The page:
Dion, the Macedonians' religious centre, was situated at the northern foothills of Mount Olympus. There, from the end of the 5th until the 2nd century BC, the theatrical and athletic competitions dedicated to Olympian Zeus and the Muses, the "Olympia at Dion", took place. The city of Dion, which was not big, was surrounded by defensive walls and was laid out according to the Hippodameian system.
Plan of the archaeological site of Dion
420 BC-500 AD
The city had luxurious private houses decorated with mosaics and works of art, shops, public baths and workshops. Outside its walls there were theatres, a stadium and sanctuaries. For instance, sanctuaries of Zeus and the Muses, Demeter, Dionysos, and Isis, as well as two theatres -- one Hellenistic, one Roman -- have been located and are being excavated. Dion's cemeteries were situated north and west of the city and contained burials from the mid-5th century BC to the beginning of the 5th century AD.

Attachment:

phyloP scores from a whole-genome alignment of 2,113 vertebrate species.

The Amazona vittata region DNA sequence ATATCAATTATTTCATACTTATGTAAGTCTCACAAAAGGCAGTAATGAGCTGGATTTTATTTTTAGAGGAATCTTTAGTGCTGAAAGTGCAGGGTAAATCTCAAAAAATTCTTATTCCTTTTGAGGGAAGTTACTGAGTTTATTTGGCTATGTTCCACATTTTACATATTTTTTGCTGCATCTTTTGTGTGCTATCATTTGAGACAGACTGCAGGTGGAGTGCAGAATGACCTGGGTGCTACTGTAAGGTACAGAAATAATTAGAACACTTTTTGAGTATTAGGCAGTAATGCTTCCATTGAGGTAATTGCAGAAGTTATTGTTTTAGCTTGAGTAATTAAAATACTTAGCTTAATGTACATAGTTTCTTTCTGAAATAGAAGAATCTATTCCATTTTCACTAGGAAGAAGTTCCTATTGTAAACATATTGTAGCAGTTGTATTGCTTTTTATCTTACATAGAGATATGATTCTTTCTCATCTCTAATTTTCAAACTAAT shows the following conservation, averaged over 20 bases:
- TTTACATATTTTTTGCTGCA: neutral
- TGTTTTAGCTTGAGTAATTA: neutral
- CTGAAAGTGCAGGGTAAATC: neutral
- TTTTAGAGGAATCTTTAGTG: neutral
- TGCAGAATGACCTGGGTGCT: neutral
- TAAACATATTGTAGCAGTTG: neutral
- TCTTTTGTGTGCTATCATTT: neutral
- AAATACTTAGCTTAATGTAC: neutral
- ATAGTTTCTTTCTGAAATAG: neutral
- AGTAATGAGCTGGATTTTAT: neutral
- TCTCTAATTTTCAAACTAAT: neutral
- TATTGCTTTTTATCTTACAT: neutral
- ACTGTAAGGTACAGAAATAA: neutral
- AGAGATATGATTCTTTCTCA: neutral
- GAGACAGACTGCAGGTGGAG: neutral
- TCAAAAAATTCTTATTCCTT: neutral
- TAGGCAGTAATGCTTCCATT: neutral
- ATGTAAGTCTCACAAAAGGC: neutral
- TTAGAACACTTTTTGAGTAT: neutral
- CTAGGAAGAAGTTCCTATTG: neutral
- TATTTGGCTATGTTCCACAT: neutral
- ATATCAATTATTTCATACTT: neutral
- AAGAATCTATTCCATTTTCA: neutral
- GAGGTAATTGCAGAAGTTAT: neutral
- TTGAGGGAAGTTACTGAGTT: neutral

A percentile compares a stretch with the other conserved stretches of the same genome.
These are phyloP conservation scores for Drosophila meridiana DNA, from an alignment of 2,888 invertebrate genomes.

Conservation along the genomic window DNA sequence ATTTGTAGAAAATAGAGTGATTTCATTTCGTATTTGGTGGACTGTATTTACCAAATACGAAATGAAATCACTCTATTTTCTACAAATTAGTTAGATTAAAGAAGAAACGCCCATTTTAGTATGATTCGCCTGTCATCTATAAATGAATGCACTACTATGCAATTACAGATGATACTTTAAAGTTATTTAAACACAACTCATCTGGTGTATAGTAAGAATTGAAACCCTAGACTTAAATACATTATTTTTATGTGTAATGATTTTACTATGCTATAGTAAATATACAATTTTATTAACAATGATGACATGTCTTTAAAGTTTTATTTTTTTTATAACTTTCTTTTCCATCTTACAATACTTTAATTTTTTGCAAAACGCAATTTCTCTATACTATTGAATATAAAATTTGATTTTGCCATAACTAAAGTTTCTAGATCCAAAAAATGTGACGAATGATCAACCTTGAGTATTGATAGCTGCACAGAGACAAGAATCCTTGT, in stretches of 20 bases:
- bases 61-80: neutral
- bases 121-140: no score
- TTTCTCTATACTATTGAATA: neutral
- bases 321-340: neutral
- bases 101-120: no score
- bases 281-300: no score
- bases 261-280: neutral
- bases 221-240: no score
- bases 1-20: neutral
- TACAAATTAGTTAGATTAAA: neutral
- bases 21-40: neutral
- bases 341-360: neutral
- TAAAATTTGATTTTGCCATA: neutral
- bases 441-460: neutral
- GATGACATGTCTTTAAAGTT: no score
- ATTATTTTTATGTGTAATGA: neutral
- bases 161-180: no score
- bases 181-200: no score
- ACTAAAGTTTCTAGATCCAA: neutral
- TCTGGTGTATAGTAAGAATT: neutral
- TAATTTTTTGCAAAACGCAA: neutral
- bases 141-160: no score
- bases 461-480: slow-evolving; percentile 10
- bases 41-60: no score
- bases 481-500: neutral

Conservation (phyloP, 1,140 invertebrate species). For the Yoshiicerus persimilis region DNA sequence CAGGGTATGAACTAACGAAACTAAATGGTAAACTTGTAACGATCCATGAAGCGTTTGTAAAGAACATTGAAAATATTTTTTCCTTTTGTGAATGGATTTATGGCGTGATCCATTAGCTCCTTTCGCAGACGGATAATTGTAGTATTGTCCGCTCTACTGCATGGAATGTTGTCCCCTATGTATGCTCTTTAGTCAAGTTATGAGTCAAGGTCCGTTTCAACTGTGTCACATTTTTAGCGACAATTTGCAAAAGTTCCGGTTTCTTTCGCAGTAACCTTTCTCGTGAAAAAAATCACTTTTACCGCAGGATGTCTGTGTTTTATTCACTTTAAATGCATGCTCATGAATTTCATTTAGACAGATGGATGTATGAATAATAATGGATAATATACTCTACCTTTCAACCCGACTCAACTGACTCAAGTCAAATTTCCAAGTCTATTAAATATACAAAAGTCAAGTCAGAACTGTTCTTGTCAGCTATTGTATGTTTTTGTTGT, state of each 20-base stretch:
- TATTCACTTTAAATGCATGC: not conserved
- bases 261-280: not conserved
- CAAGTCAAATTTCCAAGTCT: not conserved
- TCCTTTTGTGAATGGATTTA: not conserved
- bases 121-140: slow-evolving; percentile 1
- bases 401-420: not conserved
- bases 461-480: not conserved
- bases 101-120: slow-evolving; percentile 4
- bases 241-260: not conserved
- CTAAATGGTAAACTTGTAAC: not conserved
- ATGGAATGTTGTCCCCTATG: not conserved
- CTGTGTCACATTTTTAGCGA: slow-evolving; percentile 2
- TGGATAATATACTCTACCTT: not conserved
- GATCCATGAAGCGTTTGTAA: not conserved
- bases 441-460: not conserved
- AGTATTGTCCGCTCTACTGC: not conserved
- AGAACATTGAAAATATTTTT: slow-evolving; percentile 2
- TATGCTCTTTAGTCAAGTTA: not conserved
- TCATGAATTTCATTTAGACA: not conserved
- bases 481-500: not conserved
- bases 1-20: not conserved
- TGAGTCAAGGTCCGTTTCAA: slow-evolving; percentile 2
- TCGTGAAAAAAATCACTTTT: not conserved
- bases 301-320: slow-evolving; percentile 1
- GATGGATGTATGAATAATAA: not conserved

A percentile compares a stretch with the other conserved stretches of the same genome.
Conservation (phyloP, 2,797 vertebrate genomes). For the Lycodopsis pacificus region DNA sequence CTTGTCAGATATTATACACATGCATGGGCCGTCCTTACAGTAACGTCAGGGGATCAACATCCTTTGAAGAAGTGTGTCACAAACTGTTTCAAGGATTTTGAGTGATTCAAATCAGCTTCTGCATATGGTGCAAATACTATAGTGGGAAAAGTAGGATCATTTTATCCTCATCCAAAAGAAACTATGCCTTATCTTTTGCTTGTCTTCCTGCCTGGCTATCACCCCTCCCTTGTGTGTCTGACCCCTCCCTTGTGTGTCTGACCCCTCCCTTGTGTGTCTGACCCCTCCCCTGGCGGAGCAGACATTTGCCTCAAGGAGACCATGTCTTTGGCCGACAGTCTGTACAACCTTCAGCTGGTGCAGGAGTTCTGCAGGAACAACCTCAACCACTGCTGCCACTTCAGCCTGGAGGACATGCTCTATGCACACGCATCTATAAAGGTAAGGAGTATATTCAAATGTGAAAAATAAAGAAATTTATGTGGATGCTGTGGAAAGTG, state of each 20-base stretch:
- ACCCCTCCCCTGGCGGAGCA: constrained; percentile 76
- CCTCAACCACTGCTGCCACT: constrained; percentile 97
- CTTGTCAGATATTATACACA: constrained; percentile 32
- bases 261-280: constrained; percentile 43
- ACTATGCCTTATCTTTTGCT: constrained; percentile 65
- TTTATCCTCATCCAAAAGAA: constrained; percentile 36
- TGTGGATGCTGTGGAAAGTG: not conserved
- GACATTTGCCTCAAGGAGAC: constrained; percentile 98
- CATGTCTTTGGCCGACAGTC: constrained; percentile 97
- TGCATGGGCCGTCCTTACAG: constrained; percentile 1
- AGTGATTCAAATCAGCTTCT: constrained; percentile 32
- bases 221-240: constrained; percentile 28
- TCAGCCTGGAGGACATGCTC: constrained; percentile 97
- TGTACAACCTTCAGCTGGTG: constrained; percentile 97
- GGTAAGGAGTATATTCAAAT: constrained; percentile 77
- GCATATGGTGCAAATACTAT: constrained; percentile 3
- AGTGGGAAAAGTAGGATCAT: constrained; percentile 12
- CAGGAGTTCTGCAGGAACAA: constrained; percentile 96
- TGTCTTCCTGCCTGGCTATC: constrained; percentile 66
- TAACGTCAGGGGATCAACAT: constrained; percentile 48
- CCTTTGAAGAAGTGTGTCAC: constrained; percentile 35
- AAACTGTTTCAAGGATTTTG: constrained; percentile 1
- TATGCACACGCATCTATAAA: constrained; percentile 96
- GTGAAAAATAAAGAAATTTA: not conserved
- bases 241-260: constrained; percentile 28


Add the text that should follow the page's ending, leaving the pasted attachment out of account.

Immediately after 31 BC, by order of Augustus, a Roman colony was founded at Dion. Despite the settlement of Roman colonists there, the city preserved its Greek character, as manifested by the numerous Greek inscriptions that have been found. Basilicas were built in the city in the early Byzantine years, but the decline had already set in in the 5th century AD.